"Stop, Thief!"--A Commentary by Ian Ayres and Barry Nalebuff
(This essay was originally published in the January 10, 2005, issue of Forbes magazine.)
Car theft declined in the 1990s but in the last few years has resumed its growth. Last year 1.2 million cars were stolen; that's $6.4 billion of theft. We could end a lot of this waste. For starters, police estimate that around 20% of cars stolen have their keys inside. Folks dash in to the Dunkin' Donuts, leave the car running and are surprised when the car isn't there when they return. The car owner isn't the only victim. All of us end up paying higher insurance rates. Police have to devote resources to finding these cars. Worse still, the stolen cars are often used to commit other crimes or are driven recklessly.
A surprisingly effective tool is the federally funded Combat Auto Theft or "CAT" sticker. This innocuous sticker authorizes police to stop the car if they see it being driven between 1 a.m. and 5 a.m. You'd think that car thieves would wise up and take off the sticker--but most aren't Einsteins. More than just getting the car back, the sticker helps police catch the thief in action.
Removing the key and stickering the window impose small inconveniences on the owner but yield large benefits to society. We need to change social customs. Folks who make life easier for thieves are imposing costs on the rest of us. The damage is just like that from secondhand smoke. Modesto, Calif., which holds the dubious distinction of having the nation's highest per capita auto theft rate, is considering ticketing people who leave their keys in the car.
In the U.K. an annual shame list of the car models most prone to being stolen motivated automakers (at least those at the top) to improve security. In the U.S. State Farm Insurance and others promote the National Insurance Crime Bureau list, which doesn't have the same incentive effect. The Toyota Camry and Honda Accord come out on top, primarily because there are lots of them to steal. The fact that a ton of 1989 Camrys (with outdated security) were stolen doesn't inform customers about the theft risk for a new Camry.
The Highway Loss Data Institute publishes a much more relevant list: The Cadillac Escalade is the car with the highest chance of being stolen--over 1%. Insurance companies can help customers choose cars based on the theft risk for new models. Publicizing this more useful list would provide incentives for carmakers to avoid heading that list.
Now let's apply the principle that society has a stake in making your car secure to the use of a valuable antitheft tool called LoJack. If your car is stolen, you have the police activate the hidden tracking device by sending it a signal that works like a pager. The LoJack then starts broadcasting a homing signal. There is a 90% chance your car will be found, usually within two hours. We recently rode with the New Haven Police as they tracked down a stolen BMW. Locating the car was like playing a videogame, only more exciting because the game was real.
LoJack prohibits its installers from putting a sticker on the car advertising that LoJack is inside. One reason is to prevent the thief from tearing the car apart to find the device. A more important reason is that by keeping the device hidden, LoJack ends up having a much bigger effect on the deterrence and catching of car thieves.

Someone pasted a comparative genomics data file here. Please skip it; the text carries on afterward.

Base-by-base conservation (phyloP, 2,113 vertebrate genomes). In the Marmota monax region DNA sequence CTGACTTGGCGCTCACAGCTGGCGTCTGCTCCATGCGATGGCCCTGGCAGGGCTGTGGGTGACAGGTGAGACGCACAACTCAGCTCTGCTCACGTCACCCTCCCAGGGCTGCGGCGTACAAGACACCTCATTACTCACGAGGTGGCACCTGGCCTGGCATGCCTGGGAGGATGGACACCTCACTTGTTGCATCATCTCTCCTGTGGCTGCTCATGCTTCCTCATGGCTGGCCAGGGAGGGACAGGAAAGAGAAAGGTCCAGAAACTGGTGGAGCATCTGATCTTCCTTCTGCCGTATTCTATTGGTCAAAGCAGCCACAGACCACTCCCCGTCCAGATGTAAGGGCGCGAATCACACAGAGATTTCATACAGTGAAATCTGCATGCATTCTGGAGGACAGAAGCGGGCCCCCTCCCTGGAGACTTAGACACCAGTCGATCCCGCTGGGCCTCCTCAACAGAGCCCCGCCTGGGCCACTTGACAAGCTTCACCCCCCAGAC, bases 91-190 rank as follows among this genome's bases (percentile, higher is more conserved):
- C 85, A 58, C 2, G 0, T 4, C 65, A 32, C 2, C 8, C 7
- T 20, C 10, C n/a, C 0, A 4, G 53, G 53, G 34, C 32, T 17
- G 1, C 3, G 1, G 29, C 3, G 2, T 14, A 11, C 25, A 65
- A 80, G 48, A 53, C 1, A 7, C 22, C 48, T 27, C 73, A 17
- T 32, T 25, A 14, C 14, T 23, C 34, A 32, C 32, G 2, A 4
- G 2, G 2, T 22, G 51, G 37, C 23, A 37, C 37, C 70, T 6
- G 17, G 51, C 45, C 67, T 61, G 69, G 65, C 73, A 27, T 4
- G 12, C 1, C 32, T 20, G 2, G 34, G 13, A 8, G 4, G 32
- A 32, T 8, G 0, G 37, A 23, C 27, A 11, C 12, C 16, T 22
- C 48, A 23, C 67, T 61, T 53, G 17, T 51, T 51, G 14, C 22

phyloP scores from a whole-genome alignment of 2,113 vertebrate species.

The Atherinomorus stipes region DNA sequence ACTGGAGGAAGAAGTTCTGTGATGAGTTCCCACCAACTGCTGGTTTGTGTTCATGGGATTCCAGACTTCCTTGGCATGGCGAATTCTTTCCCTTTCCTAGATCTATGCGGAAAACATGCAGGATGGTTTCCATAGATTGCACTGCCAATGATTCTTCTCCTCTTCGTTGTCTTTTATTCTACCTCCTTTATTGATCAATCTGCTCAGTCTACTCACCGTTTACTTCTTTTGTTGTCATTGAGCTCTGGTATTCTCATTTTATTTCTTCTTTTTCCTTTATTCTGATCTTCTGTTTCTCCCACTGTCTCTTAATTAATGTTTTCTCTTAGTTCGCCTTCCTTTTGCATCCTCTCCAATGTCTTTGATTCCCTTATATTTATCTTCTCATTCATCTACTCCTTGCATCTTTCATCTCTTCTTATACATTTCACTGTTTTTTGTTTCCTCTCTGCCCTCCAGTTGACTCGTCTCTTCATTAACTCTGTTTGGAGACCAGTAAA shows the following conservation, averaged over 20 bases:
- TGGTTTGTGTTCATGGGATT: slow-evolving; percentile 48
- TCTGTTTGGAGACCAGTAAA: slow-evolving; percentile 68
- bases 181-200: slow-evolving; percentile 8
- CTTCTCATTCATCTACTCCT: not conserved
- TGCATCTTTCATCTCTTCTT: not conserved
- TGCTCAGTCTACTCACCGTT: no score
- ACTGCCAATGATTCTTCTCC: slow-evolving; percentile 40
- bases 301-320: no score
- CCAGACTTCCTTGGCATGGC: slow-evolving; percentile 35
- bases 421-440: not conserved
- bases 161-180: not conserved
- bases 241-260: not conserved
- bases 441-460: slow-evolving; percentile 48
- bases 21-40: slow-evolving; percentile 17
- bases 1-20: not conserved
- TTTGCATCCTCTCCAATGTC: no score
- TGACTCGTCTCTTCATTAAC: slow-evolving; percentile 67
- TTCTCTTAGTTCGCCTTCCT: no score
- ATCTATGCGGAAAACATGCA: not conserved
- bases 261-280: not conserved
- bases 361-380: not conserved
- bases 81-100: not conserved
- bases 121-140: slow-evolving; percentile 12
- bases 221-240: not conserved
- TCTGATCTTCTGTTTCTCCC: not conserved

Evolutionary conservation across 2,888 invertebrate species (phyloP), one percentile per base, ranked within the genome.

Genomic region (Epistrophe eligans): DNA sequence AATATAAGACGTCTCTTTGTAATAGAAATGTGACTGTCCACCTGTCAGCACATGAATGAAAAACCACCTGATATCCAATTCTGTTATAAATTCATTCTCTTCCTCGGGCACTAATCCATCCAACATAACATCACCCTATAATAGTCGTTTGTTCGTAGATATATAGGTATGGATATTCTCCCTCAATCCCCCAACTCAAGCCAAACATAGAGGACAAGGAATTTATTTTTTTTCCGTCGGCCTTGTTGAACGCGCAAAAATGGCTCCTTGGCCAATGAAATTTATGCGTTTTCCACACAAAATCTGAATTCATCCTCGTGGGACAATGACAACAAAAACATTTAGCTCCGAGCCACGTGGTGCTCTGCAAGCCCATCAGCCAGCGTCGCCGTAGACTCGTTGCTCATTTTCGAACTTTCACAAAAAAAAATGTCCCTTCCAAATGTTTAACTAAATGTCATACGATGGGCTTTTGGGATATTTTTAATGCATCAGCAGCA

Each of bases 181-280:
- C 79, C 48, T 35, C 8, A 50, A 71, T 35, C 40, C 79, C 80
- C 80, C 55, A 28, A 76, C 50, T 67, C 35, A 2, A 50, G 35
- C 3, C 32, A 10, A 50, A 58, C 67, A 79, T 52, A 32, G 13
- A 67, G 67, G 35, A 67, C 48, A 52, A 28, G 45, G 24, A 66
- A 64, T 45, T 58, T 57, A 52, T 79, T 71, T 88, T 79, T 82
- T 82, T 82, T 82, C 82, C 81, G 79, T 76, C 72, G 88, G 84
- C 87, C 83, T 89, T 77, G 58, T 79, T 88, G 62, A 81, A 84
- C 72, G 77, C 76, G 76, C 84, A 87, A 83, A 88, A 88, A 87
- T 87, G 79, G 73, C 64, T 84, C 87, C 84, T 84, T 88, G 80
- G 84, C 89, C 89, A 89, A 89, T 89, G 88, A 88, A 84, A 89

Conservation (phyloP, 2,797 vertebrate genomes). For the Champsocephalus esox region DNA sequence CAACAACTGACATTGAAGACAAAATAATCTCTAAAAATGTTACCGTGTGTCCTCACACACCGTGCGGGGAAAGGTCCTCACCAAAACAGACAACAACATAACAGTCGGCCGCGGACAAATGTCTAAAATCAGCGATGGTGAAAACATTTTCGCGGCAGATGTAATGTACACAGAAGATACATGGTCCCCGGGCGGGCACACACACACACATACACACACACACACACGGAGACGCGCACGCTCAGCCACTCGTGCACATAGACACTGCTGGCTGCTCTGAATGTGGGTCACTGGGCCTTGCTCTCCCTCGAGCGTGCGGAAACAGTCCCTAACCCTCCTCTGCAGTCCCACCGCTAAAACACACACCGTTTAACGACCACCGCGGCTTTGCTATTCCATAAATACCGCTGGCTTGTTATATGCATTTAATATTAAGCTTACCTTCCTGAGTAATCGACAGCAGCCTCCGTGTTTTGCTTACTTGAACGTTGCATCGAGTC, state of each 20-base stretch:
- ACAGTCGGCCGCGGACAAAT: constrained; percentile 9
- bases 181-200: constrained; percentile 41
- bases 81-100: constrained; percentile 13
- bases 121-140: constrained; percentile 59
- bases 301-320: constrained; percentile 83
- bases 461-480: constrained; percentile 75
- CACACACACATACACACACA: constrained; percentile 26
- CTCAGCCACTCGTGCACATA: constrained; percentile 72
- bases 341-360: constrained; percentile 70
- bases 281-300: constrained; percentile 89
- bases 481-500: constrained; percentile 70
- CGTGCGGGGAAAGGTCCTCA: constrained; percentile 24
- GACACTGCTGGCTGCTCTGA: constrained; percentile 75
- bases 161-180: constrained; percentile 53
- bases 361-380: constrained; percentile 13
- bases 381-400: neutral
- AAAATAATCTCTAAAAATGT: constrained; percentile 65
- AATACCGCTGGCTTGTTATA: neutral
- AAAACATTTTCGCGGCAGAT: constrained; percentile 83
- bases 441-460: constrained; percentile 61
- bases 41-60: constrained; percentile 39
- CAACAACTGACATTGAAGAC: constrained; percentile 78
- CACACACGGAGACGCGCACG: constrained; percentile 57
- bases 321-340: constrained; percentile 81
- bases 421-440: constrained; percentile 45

LoJack is expensive ($700), and the car owner may rightly conclude that it doesn't make sense if he's paying the tab himself. But auto owners collectively would definitely be better off if more LoJacks were in use.
The biggest problem with LoJack is that only a portion of its benefit accrues to the customer paying for it. Auto insurance company Progressive, like many others, gives no discount for LoJack except in states where discounts are mandated. According to Progressive spokesperson Todd J. Morgano: "We're not making any judgments about their effectiveness. Rather, we don't have a way to: 1) verify their existence; 2) track their effectiveness; and 3) collect, analyze and use that data to price accurately."
We don't buy this argument. Once a LoJack has been installed, it is never removed. The track record of LoJack in 22 states is more than impressive. A typical stolen car has a 37% chance of never being recovered. With LoJack, that chance falls by three-quarters, to 10%.
But that's only the tail. LoJack catches car thieves and locates chop shops. If even 3% of cars have LoJack, an active thief is almost sure to take a LoJack car eventually. Nabbing the active thief has a direct effect, but the biggest effect is that potential professional thieves are deterred from going into the business. A study by Ian Ayres and Steven Levitt showed that each dollar spent on LoJack resulted in $10 of reduced car theft. Alas, this doesn't make the device a winner for insurers with less than 10% of the market, because most of the benefit will accrue to their rivals. Even so, Liberty Mutual gives a large insurance discount to LoJack users, even where it isn't required by law.
The contrast between LoJack and the Club steering-wheel lock couldn't be more stark. The Club doesn't catch car thieves and doesn't even deter them--it just sends them to the next car down. The Club is a beggar-thy-neighbor strategy. People who would never think of putting a sign in their car window saying, "My neighbor leaves her keys in the ignition" feel fine putting on a steering-wheel bar that has basically the same effect.
Ian Ayres and Barry Nalebuff are professors at Yale Law School and Yale School of Management and coauthors of Why Not? They will continue exploring car theft in a "Why Not?" series with WGBH for national television.